Monday, March 17, 2008


Language-Integrated Query (LINQ) is a set of features in .NET Framework 3.5 (Visual Studio 2008) that extends powerful query capabilities to the language syntax of C# and Visual Basic. LINQ introduces standard, easily-learned patterns for querying and updating data, and the technology can be extended to support potentially any kind of data store. Visual Studio 2008 includes LINQ provider assemblies that enable the use of LINQ with .NET Framework collections, SQL Server databases, ADO.NET Datasets, and XML documents.

In Visual Studio you can write LINQ queries in Visual Basic or C# with SQL Server databases, XML documents, ADO.NET Datasets, and any collection of objects that supports IEnumerable or the generic IEnumerable<(Of <(T>)>) interface. LINQ support for the ADO.NET Entity Framework is also planned, and LINQ providers are being written by third parties for many Web services and other database implementations.
You can use LINQ queries in new projects, or alongside non-LINQ queries in existing projects. The only requirement is that the project target version 3.5 of the .NET Framework.

There are different variants of LINQ as listed below:
LINQ to Objects
LINQ to ADO.NET (Dataset)

LINQ to SQL is a component of .NET Framework version 3.5 that provides a run-time infrastructure for managing relational data as objects.

In LINQ to SQL, the data model of a relational database is mapped to an object model expressed in the programming language of the developer. When the application runs, LINQ to SQL translates into SQL the language-integrated queries in the object model and sends them to the database for execution. When the database returns the results, LINQ to SQL translates them back to objects that you can work with in your own programming language.

See also

The DataContext
The DataContext is the main conduit by which you retrieve objects from the database and resubmit changes. You use it in the same way that you would use an ADO.NET Connection. In fact, the DataContext is initialized with a connection or connection string you supply. The purpose of the DataContext is to translate your requests for objects into SQL queries made against the database and then assemble objects out of the results. The DataContext enables language-integrated query by implementing the same operator pattern as the standard query operators such as Where and Select.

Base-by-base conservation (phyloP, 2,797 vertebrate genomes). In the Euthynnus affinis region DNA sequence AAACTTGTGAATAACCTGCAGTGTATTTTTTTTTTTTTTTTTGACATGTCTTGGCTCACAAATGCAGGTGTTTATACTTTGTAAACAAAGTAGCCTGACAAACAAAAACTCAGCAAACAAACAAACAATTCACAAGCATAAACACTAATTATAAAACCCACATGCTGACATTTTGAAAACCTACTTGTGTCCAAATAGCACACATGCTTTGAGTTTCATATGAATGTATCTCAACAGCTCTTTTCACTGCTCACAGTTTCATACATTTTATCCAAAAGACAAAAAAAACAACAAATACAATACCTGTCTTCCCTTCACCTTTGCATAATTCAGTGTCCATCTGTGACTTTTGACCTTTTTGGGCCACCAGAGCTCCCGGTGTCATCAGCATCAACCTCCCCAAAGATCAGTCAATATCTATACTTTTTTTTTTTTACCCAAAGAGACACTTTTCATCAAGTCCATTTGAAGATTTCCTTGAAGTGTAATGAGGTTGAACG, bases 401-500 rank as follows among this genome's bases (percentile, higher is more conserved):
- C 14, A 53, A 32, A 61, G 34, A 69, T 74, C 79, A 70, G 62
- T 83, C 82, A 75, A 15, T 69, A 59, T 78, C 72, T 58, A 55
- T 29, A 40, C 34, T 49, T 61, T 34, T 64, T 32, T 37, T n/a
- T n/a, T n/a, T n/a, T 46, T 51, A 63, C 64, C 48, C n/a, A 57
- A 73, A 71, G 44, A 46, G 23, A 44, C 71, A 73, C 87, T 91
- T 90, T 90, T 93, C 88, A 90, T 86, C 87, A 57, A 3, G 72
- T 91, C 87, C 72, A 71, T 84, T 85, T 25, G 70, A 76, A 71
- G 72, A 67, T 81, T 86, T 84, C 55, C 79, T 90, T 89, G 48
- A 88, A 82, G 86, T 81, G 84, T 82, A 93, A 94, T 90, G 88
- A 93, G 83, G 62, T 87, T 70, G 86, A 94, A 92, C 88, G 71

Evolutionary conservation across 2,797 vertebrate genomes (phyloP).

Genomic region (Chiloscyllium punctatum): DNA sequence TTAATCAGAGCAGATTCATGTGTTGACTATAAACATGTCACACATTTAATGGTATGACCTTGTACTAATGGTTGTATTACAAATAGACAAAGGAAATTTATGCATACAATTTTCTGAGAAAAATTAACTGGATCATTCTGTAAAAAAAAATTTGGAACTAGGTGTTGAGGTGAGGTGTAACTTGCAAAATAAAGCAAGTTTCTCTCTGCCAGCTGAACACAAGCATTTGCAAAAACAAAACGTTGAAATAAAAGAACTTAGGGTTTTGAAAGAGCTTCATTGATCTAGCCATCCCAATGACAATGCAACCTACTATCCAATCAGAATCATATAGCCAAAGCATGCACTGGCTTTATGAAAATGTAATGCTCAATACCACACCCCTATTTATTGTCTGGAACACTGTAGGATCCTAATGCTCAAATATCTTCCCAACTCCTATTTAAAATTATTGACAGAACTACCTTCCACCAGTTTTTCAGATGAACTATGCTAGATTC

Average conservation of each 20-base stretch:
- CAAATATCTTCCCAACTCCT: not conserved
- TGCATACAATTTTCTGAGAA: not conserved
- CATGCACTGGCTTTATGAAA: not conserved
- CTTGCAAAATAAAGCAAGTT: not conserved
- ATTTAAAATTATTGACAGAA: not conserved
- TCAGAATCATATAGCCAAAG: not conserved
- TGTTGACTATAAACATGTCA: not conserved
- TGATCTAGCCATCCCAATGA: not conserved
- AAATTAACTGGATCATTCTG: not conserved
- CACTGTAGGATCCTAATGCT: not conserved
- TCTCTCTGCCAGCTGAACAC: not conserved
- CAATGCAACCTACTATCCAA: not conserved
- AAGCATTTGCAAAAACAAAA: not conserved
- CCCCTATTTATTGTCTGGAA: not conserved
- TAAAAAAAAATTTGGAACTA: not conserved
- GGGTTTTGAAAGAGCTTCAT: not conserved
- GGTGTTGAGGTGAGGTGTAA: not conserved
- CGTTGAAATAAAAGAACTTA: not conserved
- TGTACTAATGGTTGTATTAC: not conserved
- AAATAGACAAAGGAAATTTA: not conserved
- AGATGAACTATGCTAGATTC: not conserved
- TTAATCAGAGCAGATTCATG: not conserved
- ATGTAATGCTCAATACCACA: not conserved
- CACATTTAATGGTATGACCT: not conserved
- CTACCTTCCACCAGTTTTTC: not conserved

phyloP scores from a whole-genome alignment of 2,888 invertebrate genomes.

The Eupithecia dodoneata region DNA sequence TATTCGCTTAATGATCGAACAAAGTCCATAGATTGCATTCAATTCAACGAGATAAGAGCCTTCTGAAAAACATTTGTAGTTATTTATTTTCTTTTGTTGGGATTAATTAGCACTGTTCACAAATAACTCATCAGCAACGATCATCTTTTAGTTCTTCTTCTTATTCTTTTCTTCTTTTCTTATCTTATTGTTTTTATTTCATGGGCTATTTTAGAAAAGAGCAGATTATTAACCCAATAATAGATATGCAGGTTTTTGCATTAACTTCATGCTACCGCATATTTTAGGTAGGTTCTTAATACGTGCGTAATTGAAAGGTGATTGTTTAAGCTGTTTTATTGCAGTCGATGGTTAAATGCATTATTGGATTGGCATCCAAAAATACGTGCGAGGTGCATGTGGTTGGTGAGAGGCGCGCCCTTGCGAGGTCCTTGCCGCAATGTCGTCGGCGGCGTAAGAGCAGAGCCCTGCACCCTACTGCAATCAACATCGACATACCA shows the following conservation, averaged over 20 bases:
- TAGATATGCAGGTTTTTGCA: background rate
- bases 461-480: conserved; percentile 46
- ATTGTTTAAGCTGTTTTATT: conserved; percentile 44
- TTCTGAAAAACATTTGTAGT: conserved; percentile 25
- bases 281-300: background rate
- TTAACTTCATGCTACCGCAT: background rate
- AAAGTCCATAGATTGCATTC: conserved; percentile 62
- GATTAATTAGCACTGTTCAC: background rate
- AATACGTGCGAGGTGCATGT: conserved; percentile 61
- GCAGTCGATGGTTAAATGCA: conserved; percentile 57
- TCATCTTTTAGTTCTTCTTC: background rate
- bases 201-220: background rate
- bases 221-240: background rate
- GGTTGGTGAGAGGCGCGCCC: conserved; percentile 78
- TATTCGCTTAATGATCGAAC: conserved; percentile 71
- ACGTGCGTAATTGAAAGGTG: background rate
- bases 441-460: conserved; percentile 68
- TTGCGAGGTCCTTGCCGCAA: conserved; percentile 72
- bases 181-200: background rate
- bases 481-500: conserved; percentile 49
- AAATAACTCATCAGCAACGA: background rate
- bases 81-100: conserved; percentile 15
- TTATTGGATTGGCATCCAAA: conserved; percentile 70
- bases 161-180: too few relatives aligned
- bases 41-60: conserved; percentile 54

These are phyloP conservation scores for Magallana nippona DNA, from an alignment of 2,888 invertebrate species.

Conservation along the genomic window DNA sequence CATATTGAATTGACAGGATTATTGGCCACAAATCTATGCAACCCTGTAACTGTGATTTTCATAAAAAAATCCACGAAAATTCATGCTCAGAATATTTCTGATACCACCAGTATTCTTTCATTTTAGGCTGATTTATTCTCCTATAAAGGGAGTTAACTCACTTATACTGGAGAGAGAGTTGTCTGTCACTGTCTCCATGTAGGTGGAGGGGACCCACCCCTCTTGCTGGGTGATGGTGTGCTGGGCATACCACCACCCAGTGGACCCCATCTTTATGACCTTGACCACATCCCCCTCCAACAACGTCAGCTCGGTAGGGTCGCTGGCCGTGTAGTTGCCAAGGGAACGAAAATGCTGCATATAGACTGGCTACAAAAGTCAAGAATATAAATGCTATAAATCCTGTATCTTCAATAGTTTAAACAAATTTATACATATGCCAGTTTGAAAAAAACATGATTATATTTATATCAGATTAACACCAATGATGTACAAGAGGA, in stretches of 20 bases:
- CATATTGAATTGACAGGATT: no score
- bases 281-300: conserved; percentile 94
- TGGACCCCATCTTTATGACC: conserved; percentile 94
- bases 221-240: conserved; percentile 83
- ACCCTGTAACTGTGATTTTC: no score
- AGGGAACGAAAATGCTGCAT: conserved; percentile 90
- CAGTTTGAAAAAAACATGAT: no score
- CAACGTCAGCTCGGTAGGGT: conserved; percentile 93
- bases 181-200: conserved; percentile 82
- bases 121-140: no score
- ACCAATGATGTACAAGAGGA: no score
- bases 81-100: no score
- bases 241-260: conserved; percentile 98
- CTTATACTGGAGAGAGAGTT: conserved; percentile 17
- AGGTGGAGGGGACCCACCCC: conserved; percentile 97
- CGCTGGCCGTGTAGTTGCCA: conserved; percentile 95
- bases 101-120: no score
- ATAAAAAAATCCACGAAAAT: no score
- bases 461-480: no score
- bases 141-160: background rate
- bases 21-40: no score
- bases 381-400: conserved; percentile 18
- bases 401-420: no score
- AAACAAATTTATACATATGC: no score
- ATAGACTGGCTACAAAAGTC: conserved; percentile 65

Implementing LINQ to SQL
LINQ to SQL is best implemented in a project using the built-in Object Relational Designer (O/R Designer) in Visual Studio 2008. O/R Designer auto generates the DataContext class and entity classes for all the tables in a specified database.

To launch it,
Visual Studio 2008 > Projects > Add New Item > Visual C# (Category) > LINQ to SQL Classes (Template)
(Eg Name: Northwind)

This will open a blank O/R Designer. Now open Server explorer and add a new data connection to the required database. Drag and drop the required tables to the O/R Designer and it will automatically generate all needed classes.

The DataContext class will be named as NorthwindDataContext and this can be used to do operations against the database.

Selecting Data

//Create the DataContext object
NorthwindDataContext db = new NorthwindDataContext();

//Write the Select Query
var prods = from p in db.Products
select p;

//Use the output in various ways
foreach (Product prod in prods)

//assigning as data source to a grid view
gvMain.DataSource = prod;

Updating Data

//Getting one row from the Products table
Product prod = db.Products.Single(p => p.ProductName == "First Prod");

//Updating two of its columns
prod.UnitPrice = 25;
prod.UnitsInStock = 50;

//Submitting the changes to database

Inserting Data

//Creating a new category
Category cat = new Category();
cat.CategoryName = "New Test Category";
cat.Description = "This is a new type of category";

//Creating two new products
Product p1 = new Product();
p1.ProductName = "First Prod";

Product p2 = new Product();
p2.ProductName = "Second Prod";

//Add the products to new category

//Add category to database and save changes

Deleting Data

//Get the required data to delete
var toyProds = from p in db.Products
where p.ProductName.Contains("toy")
select p;

//Delete it from database

So start using LINQ and refer the 101 samples at to help you with any syntax issues.

1 comment:

  1. Thanks. Appreciate if you could get me somethig for a stored procedure which returns some record.